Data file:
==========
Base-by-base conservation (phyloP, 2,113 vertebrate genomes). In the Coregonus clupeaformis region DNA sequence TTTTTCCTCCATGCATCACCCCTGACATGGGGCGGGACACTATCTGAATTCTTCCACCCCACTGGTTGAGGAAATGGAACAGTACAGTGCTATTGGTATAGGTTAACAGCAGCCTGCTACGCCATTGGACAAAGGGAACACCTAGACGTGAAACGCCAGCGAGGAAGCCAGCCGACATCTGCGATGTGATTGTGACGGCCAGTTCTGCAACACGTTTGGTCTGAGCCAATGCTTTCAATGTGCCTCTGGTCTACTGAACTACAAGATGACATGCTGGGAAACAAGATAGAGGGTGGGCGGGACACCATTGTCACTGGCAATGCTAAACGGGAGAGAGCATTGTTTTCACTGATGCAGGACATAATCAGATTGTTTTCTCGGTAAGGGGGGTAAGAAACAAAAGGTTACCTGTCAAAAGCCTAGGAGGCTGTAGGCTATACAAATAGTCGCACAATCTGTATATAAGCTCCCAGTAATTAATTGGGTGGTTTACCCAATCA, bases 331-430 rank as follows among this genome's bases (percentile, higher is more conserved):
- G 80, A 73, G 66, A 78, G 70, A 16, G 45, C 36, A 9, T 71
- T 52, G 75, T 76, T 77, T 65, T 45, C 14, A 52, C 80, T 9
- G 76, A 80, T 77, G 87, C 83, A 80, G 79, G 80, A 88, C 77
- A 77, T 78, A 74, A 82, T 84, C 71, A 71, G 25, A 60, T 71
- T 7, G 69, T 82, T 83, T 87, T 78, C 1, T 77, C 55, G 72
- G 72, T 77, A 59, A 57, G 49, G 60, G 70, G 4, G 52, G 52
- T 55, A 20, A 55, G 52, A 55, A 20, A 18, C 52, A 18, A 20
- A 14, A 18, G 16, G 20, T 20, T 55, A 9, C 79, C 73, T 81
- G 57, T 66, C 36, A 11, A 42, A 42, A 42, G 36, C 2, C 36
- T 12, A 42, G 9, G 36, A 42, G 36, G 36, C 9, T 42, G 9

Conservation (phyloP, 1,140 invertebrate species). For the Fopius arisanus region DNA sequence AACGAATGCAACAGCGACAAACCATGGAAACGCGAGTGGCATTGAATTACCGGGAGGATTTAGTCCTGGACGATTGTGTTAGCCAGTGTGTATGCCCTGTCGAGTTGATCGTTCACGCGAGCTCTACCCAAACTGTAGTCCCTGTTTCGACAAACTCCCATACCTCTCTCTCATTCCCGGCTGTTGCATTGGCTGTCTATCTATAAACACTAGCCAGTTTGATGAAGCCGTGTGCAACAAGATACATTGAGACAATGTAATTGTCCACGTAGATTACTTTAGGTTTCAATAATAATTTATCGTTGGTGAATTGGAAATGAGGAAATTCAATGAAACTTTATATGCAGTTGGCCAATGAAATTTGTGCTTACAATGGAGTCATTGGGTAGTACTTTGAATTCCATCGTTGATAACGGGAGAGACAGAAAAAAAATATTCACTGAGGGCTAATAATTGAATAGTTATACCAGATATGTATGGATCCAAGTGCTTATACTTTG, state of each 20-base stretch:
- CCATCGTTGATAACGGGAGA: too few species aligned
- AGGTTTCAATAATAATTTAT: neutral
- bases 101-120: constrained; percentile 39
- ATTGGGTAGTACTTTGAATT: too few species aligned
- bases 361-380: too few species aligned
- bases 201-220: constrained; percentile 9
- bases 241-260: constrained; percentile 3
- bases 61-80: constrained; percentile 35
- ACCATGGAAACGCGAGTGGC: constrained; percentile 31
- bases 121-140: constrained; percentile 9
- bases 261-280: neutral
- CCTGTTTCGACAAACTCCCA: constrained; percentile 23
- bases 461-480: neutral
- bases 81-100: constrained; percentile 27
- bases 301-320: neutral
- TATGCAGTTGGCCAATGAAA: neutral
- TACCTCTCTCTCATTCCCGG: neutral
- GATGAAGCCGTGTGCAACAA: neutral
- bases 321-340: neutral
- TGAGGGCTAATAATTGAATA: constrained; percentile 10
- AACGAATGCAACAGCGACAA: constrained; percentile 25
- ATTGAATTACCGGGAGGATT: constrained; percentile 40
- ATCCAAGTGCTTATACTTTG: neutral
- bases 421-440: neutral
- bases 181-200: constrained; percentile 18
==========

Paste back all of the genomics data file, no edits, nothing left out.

Base-by-base conservation (phyloP, 2,113 vertebrate genomes). In the Coregonus clupeaformis region DNA sequence TTTTTCCTCCATGCATCACCCCTGACATGGGGCGGGACACTATCTGAATTCTTCCACCCCACTGGTTGAGGAAATGGAACAGTACAGTGCTATTGGTATAGGTTAACAGCAGCCTGCTACGCCATTGGACAAAGGGAACACCTAGACGTGAAACGCCAGCGAGGAAGCCAGCCGACATCTGCGATGTGATTGTGACGGCCAGTTCTGCAACACGTTTGGTCTGAGCCAATGCTTTCAATGTGCCTCTGGTCTACTGAACTACAAGATGACATGCTGGGAAACAAGATAGAGGGTGGGCGGGACACCATTGTCACTGGCAATGCTAAACGGGAGAGAGCATTGTTTTCACTGATGCAGGACATAATCAGATTGTTTTCTCGGTAAGGGGGGTAAGAAACAAAAGGTTACCTGTCAAAAGCCTAGGAGGCTGTAGGCTATACAAATAGTCGCACAATCTGTATATAAGCTCCCAGTAATTAATTGGGTGGTTTACCCAATCA, bases 331-430 rank as follows among this genome's bases (percentile, higher is more conserved):
- G 80, A 73, G 66, A 78, G 70, A 16, G 45, C 36, A 9, T 71
- T 52, G 75, T 76, T 77, T 65, T 45, C 14, A 52, C 80, T 9
- G 76, A 80, T 77, G 87, C 83, A 80, G 79, G 80, A 88, C 77
- A 77, T 78, A 74, A 82, T 84, C 71, A 71, G 25, A 60, T 71
- T 7, G 69, T 82, T 83, T 87, T 78, C 1, T 77, C 55, G 72
- G 72, T 77, A 59, A 57, G 49, G 60, G 70, G 4, G 52, G 52
- T 55, A 20, A 55, G 52, A 55, A 20, A 18, C 52, A 18, A 20
- A 14, A 18, G 16, G 20, T 20, T 55, A 9, C 79, C 73, T 81
- G 57, T 66, C 36, A 11, A 42, A 42, A 42, G 36, C 2, C 36
- T 12, A 42, G 9, G 36, A 42, G 36, G 36, C 9, T 42, G 9

Conservation (phyloP, 1,140 invertebrate species). For the Fopius arisanus region DNA sequence AACGAATGCAACAGCGACAAACCATGGAAACGCGAGTGGCATTGAATTACCGGGAGGATTTAGTCCTGGACGATTGTGTTAGCCAGTGTGTATGCCCTGTCGAGTTGATCGTTCACGCGAGCTCTACCCAAACTGTAGTCCCTGTTTCGACAAACTCCCATACCTCTCTCTCATTCCCGGCTGTTGCATTGGCTGTCTATCTATAAACACTAGCCAGTTTGATGAAGCCGTGTGCAACAAGATACATTGAGACAATGTAATTGTCCACGTAGATTACTTTAGGTTTCAATAATAATTTATCGTTGGTGAATTGGAAATGAGGAAATTCAATGAAACTTTATATGCAGTTGGCCAATGAAATTTGTGCTTACAATGGAGTCATTGGGTAGTACTTTGAATTCCATCGTTGATAACGGGAGAGACAGAAAAAAAATATTCACTGAGGGCTAATAATTGAATAGTTATACCAGATATGTATGGATCCAAGTGCTTATACTTTG, state of each 20-base stretch:
- CCATCGTTGATAACGGGAGA: too few species aligned
- AGGTTTCAATAATAATTTAT: neutral
- bases 101-120: constrained; percentile 39
- ATTGGGTAGTACTTTGAATT: too few species aligned
- bases 361-380: too few species aligned
- bases 201-220: constrained; percentile 9
- bases 241-260: constrained; percentile 3
- bases 61-80: constrained; percentile 35
- ACCATGGAAACGCGAGTGGC: constrained; percentile 31
- bases 121-140: constrained; percentile 9
- bases 261-280: neutral
- CCTGTTTCGACAAACTCCCA: constrained; percentile 23
- bases 461-480: neutral
- bases 81-100: constrained; percentile 27
- bases 301-320: neutral
- TATGCAGTTGGCCAATGAAA: neutral
- TACCTCTCTCTCATTCCCGG: neutral
- GATGAAGCCGTGTGCAACAA: neutral
- bases 321-340: neutral
- TGAGGGCTAATAATTGAATA: constrained; percentile 10
- AACGAATGCAACAGCGACAA: constrained; percentile 25
- ATTGAATTACCGGGAGGATT: constrained; percentile 40
- ATCCAAGTGCTTATACTTTG: neutral
- bases 421-440: neutral
- bases 181-200: constrained; percentile 18